Album: released as a single (1968)
Charted: 2
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  • This power-pop hit was written by Barry's identical twin brother, Paul Ryan. Their mother was Marion Ryan, one of the biggest pop stars in England in the 1950s, and a regular on British variety shows.

    As "Paul and Barry Ryan," the twins signed to Decca Records and released their first material in 1965, when they were just 17. In the UK, they had a string of modest hits from 1965-1967, including "Don't Bring Me Heartaches" and "Have Pity On The Boy." They were very much in the spotlight: Frank Sinatra was their godfather, and they performed on bills with The Hollies, Roy Orbison, Small Faces and Dusty Springfield. It took a toll on Paul, so in 1968 he took a behind-the-scenes role and Barry soldiered on as a solo artist. "Eloise" was his first single; it climbed to #2 in the UK, far surpassing any of his singles with Paul. Barry had a few more minor hits over the next few years, but none after 1972. Sinatra later recorded a song Paul wrote called "I Will Drink the Wine."
  • Loaded with vowels, "Eloise" is a great word to sing, and it rhymes with "on my knees." The lyric is rather vague, but it's rather mournful, with Ryan pining for Eloise, who's not there.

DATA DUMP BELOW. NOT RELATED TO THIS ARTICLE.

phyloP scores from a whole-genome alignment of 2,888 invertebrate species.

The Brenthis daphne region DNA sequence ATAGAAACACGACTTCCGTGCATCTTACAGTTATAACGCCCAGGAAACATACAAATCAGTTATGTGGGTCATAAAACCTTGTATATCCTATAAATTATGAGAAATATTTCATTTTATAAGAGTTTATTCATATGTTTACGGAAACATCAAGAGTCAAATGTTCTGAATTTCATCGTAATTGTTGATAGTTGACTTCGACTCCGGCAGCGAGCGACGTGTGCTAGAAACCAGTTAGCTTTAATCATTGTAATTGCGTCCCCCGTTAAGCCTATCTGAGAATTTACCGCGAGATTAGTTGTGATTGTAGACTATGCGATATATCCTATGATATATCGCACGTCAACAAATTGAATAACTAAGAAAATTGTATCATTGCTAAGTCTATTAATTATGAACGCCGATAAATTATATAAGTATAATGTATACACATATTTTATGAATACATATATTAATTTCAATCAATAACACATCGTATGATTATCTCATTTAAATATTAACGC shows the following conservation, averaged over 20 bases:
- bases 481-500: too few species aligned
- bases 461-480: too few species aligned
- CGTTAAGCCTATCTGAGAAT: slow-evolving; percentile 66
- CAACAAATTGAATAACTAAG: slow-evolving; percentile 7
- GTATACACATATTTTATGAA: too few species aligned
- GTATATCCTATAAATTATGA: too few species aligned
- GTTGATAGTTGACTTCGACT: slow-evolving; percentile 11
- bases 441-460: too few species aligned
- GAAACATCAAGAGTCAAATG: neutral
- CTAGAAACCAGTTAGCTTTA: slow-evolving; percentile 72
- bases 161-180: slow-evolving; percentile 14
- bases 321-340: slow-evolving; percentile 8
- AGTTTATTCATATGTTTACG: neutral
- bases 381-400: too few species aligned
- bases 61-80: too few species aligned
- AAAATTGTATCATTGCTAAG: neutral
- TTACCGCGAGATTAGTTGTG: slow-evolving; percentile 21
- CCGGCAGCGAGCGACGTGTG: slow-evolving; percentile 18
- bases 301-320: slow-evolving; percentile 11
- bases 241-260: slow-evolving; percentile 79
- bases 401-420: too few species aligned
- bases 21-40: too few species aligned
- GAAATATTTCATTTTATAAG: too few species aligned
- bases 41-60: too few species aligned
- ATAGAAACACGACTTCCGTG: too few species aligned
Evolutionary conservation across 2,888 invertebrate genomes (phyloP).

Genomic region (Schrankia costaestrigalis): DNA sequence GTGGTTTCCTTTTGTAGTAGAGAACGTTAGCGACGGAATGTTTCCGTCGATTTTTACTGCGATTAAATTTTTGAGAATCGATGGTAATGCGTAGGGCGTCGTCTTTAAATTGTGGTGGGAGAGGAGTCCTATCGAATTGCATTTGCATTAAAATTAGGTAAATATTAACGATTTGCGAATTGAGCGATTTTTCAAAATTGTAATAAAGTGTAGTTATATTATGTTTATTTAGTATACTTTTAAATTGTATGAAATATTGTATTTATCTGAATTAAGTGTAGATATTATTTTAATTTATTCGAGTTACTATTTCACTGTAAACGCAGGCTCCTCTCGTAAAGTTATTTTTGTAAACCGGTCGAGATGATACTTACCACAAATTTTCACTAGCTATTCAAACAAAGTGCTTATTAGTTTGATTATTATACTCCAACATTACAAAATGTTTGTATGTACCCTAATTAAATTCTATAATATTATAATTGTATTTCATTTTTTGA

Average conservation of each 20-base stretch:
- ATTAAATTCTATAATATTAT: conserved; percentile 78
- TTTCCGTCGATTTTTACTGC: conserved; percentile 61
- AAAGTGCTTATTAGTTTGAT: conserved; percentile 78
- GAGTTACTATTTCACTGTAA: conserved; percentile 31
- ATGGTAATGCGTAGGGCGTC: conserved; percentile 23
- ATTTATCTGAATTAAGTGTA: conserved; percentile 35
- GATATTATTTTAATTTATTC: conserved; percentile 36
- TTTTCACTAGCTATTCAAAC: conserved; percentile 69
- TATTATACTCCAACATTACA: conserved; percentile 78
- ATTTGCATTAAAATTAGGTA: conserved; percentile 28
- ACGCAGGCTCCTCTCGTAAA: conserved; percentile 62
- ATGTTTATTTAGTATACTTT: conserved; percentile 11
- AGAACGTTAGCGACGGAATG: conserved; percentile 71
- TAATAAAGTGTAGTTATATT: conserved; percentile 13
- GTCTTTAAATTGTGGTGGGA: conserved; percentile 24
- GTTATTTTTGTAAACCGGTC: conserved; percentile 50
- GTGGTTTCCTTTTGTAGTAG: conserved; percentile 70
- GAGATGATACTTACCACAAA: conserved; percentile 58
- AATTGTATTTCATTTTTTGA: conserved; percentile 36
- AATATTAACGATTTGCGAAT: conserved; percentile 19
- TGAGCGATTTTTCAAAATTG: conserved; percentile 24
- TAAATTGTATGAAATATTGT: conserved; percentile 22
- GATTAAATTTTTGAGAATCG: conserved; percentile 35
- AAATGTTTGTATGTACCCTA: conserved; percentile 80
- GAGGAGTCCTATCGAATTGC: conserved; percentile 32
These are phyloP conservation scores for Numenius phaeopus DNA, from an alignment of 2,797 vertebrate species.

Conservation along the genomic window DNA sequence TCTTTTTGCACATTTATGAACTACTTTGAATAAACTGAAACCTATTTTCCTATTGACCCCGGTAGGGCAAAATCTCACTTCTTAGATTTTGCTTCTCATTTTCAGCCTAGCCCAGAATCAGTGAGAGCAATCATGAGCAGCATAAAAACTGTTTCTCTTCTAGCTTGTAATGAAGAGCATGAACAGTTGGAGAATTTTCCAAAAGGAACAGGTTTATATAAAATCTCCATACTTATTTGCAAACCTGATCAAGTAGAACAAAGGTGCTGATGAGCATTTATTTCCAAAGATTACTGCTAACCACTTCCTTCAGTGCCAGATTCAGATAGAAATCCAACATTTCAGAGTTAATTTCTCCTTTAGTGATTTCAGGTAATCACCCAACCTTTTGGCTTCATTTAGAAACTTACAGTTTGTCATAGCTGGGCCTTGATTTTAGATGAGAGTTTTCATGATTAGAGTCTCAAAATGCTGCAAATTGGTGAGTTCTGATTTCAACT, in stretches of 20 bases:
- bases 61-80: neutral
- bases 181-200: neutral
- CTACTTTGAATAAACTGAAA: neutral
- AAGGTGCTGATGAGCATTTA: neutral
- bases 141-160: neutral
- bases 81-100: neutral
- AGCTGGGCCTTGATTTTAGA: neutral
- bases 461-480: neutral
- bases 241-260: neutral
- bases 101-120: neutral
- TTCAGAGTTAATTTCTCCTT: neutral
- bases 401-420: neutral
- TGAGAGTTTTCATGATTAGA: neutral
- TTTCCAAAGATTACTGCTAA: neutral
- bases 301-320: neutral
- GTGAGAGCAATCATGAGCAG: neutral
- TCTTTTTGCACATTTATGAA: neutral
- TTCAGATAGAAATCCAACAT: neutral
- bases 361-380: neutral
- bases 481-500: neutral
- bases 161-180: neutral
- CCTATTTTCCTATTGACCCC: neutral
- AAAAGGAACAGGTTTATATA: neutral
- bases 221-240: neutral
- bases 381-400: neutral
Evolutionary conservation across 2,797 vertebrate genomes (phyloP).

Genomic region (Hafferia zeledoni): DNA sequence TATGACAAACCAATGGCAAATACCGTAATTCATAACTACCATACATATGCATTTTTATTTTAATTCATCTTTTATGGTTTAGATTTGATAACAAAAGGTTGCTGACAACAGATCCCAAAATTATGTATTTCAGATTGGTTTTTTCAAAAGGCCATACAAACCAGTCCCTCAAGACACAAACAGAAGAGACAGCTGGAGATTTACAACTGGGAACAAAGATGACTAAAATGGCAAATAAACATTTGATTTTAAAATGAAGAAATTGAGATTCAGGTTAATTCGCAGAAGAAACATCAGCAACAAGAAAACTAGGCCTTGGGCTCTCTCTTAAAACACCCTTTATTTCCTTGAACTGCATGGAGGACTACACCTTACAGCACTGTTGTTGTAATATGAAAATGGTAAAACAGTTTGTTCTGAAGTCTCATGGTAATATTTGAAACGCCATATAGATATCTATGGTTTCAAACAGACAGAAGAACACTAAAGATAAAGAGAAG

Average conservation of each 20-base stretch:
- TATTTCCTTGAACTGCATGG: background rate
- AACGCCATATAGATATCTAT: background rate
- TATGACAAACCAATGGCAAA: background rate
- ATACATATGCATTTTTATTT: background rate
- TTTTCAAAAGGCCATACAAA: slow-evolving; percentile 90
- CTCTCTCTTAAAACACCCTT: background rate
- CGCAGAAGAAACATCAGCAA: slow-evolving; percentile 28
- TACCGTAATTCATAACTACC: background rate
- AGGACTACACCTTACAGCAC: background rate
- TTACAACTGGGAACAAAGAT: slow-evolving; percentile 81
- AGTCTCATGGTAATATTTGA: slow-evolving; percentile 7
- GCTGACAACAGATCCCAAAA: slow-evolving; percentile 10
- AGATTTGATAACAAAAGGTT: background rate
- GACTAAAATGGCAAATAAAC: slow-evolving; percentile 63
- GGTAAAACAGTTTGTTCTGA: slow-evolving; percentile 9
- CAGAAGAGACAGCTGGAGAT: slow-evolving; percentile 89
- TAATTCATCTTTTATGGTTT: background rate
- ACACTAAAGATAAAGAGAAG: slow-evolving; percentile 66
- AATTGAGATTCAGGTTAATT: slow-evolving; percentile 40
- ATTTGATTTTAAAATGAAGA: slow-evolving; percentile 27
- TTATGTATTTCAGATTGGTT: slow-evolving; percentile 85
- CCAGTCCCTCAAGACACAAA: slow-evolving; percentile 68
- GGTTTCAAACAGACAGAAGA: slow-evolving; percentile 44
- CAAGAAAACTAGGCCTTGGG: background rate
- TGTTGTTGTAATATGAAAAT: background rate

• The Damned released a goth-rock cover of "Eloise" in 1986 that was the group's biggest hit, reaching #3 in the UK. "I was a big fan of that song when it first came out in the '60s," Damned lead singer David Vanian told Songfacts. "It seems at first that it's a standard, sugary-sweet ballad, but when you actually listen to the words, you realize it's not. I like that about it."

    "It has good memories for me," he added. "But it was a hard time because it was at a point when MCA - our record label - was having trouble, and they were getting co-opted. In the end, we ended up not having anybody at the label who actually signed the band, and we were completely forgotten, almost. They were going on promoting other things, and we were kind of left by the wayside. So, once again, The Damned were put out to pasture. But of course, that didn't stop us from continuing."
  • At the time this was a Top 10 hit in Australia, an eight-year-old girl named Eloise Worledge was abducted from her Melbourne home. Out of respect and consideration for her family, Melbourne Top 40 radio stations ceased playing the song for a period while the fruitless hunt for her abductor/s was carried-out. Eloise was never found. >>
    Suggestion credit:
    Allan - Canberra, Australia
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Comments: 1

  • Kerry from Melbourne. Australia.Always liked this. Thanks Paul and Barry.
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